David Wheldon has commented recently that the stories of bad side effects may scare people away from the anti-Cpn protocols, especially people with early MS, in whom the side effects can be expected to be mild.  So I'll try to do a bit to counterbalance the stories of bad side effects by relating my own experience.  I suppose that as far as orthodox medicine is concerned, I am in the "probable MS" category, as I have had only one attack, which produced numbness in my feet and in one leg.  As an injury, it was no big deal: the worst it did was to make my walking a bit clumsy (due to lack of proprioceptive feedback and thus loss of fine motor control, not due to motor neuron injury); and even that only lasted for a couple of weeks (although residues of it were perceptible for months).  My sense of muscle position was the only sense affected by the numbness; heat/cold, touch, and pain were unaffected.

So I started antibiotics mainly for the purpose of prevention.  I have been surprised to find, instead, that I'm being cured.  Mentally I've sped up; my thought processes are something like 25% faster.  This is something nobody promised me, but it is most welcome.  It makes itself apparent in rather odd ways, since I'm looking at it from the inside: what it looks like to me is that the world is slower.  When I'm operating at my own pace -- as I am doing now, for instance, in writing this -- little change is apparent.  I first noticed the speedup when driving a car: somehow it had become easier; it was like I had a bit more time to react.  The speedup is not confined to motor skills; conversing with others has also become easier.  It had never been hard; but now it is easier.  My memory also seems a bit better, too.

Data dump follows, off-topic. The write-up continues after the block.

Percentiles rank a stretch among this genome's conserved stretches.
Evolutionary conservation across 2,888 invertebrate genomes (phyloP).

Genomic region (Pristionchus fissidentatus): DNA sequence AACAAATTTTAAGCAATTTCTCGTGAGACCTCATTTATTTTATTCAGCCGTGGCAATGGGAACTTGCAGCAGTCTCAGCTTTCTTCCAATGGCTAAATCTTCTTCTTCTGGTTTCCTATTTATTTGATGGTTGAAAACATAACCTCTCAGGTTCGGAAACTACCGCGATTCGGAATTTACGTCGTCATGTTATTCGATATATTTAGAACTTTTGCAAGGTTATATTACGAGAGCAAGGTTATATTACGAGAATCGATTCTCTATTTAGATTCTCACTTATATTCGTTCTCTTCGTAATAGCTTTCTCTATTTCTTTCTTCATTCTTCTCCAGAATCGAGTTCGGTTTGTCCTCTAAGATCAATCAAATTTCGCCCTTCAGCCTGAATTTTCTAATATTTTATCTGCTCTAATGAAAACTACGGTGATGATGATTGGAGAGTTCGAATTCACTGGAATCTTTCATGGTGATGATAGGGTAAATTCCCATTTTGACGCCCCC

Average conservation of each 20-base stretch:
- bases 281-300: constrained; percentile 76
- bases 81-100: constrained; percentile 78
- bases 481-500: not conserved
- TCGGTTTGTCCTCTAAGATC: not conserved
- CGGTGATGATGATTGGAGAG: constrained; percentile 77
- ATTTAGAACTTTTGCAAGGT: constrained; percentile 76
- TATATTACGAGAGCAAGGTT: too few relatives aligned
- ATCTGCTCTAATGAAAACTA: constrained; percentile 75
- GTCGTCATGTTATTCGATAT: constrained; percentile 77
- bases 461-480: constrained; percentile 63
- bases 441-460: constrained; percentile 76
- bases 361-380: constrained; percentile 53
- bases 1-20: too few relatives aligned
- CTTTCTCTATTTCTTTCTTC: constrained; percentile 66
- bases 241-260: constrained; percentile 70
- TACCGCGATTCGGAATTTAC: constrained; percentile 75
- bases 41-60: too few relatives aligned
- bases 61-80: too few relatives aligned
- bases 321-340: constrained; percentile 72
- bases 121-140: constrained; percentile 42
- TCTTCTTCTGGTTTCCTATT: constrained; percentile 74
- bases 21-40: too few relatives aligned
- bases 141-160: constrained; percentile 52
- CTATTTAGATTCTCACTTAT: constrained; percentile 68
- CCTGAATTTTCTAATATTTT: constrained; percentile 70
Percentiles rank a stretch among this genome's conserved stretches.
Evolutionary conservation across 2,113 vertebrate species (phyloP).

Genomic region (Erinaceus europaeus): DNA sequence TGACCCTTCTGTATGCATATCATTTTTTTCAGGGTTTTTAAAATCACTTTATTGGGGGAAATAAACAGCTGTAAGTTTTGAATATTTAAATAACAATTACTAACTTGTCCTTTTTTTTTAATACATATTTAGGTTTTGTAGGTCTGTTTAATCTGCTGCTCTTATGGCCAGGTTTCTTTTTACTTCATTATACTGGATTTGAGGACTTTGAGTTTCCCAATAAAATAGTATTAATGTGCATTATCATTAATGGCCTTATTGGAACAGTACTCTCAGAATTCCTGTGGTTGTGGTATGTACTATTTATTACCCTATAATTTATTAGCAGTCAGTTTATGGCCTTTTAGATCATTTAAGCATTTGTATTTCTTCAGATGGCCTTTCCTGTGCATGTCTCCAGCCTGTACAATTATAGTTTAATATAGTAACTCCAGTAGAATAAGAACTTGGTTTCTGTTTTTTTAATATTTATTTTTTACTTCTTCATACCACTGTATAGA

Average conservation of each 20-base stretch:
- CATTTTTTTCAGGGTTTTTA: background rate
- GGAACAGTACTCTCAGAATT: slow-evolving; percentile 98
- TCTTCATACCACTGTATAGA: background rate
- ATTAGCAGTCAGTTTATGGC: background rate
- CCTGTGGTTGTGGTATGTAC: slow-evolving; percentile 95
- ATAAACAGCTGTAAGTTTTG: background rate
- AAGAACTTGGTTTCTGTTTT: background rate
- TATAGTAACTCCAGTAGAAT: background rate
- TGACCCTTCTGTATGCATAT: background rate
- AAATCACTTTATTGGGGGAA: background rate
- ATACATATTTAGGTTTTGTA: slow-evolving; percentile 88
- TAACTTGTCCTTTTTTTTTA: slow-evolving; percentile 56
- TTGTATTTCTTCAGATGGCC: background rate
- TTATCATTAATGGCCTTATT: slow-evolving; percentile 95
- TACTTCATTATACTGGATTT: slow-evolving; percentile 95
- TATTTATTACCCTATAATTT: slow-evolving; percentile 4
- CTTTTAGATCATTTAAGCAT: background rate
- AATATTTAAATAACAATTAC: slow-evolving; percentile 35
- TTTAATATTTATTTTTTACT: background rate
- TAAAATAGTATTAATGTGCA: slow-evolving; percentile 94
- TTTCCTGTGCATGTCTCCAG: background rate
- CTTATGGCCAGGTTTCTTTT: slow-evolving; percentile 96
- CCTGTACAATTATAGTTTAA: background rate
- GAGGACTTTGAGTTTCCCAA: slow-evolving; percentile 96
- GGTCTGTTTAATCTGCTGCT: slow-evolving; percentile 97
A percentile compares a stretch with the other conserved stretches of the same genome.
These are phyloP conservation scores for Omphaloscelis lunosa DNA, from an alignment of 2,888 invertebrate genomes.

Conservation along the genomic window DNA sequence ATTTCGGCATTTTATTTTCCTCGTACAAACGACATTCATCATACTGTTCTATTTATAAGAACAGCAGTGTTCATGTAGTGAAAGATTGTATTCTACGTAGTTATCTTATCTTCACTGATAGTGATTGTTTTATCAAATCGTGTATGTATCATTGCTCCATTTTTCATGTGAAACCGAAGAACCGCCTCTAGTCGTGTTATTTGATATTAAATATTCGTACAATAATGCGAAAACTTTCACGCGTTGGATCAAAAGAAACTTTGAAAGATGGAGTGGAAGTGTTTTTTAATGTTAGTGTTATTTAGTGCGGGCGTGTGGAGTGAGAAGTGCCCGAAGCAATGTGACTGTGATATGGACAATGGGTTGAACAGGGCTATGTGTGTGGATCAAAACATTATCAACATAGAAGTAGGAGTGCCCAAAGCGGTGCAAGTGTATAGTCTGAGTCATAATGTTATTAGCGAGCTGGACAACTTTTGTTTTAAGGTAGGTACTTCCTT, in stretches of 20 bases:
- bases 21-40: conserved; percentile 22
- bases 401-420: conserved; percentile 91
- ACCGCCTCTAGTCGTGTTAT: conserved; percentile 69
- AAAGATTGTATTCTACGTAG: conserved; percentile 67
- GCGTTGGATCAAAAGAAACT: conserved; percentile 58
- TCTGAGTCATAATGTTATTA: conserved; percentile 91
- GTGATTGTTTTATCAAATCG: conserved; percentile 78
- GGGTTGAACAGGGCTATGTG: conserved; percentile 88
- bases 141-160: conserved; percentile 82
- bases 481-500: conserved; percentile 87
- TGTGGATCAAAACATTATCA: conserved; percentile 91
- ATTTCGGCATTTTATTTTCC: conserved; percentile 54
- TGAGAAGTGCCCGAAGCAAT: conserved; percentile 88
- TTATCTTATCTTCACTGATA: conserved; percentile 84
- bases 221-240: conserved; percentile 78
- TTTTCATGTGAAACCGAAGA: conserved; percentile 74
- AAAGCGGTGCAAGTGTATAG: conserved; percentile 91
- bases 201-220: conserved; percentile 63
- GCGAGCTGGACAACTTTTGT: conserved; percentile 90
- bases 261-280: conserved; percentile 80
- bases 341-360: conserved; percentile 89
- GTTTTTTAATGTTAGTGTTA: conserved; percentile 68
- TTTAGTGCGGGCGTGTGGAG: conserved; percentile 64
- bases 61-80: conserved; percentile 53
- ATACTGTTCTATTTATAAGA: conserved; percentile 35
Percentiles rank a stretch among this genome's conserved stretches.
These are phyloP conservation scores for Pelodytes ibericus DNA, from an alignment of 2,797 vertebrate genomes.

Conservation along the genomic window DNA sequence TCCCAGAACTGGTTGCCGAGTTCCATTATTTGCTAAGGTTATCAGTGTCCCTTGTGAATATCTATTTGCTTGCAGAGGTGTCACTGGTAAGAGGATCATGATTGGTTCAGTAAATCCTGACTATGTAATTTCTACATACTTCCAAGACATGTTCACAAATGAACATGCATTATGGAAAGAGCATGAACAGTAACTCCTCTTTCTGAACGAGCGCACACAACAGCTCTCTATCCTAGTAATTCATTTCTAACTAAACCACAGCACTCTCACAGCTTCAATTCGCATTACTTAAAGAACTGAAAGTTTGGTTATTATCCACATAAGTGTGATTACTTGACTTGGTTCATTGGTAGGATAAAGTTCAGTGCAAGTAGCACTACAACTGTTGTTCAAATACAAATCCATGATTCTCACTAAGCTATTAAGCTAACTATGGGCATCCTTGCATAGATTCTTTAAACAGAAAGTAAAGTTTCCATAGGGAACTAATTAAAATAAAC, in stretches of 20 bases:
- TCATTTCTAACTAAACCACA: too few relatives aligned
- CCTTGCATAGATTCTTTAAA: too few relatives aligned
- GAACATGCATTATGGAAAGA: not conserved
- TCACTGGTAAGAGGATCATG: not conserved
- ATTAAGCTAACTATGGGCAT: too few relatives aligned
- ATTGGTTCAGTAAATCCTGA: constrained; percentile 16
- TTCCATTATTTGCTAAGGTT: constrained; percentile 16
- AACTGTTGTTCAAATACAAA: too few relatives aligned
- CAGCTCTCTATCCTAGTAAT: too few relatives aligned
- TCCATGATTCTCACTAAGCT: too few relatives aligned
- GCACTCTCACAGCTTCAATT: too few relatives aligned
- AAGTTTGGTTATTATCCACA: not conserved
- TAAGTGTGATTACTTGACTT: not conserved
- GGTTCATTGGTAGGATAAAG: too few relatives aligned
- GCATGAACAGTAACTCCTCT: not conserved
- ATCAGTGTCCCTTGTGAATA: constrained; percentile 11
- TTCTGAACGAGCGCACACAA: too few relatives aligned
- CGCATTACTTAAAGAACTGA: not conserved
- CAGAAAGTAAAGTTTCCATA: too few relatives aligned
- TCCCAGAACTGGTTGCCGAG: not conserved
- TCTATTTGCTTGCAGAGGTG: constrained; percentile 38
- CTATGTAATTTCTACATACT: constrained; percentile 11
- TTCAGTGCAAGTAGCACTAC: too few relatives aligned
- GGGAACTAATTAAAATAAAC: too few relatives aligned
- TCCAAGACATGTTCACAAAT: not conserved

The curious thing about this is that I started antibiotics six days after the first signs of numbness.   (I asked my general practitioner for antibiotics, in case it might be Lyme disease; he prescribed doxycycline.)  So I don't know what the natural course of the disease would have been; the numbness was still spreading up my leg as I started the doxycycline, whereupon it halted.  Its onset did seem to be petering out anyway, so its halt could easily just have been a coincidence; but maybe not.

It might be thought that this start of antibiotics might serve as a model for early treatment.  But in my opinion, I started treatment far too late.  I don't know whether treatment should have started five years ago, ten, or twenty; but this disease has been slowing me down for years, with an onset so slow and insidious that I scarcely noticed it.  The "brain fog" associated with MS occurred in me, it would seem, even before the first attack -- a time which is seldom studied, because it is impossible to identify people who are about to have their first attack in order to study them.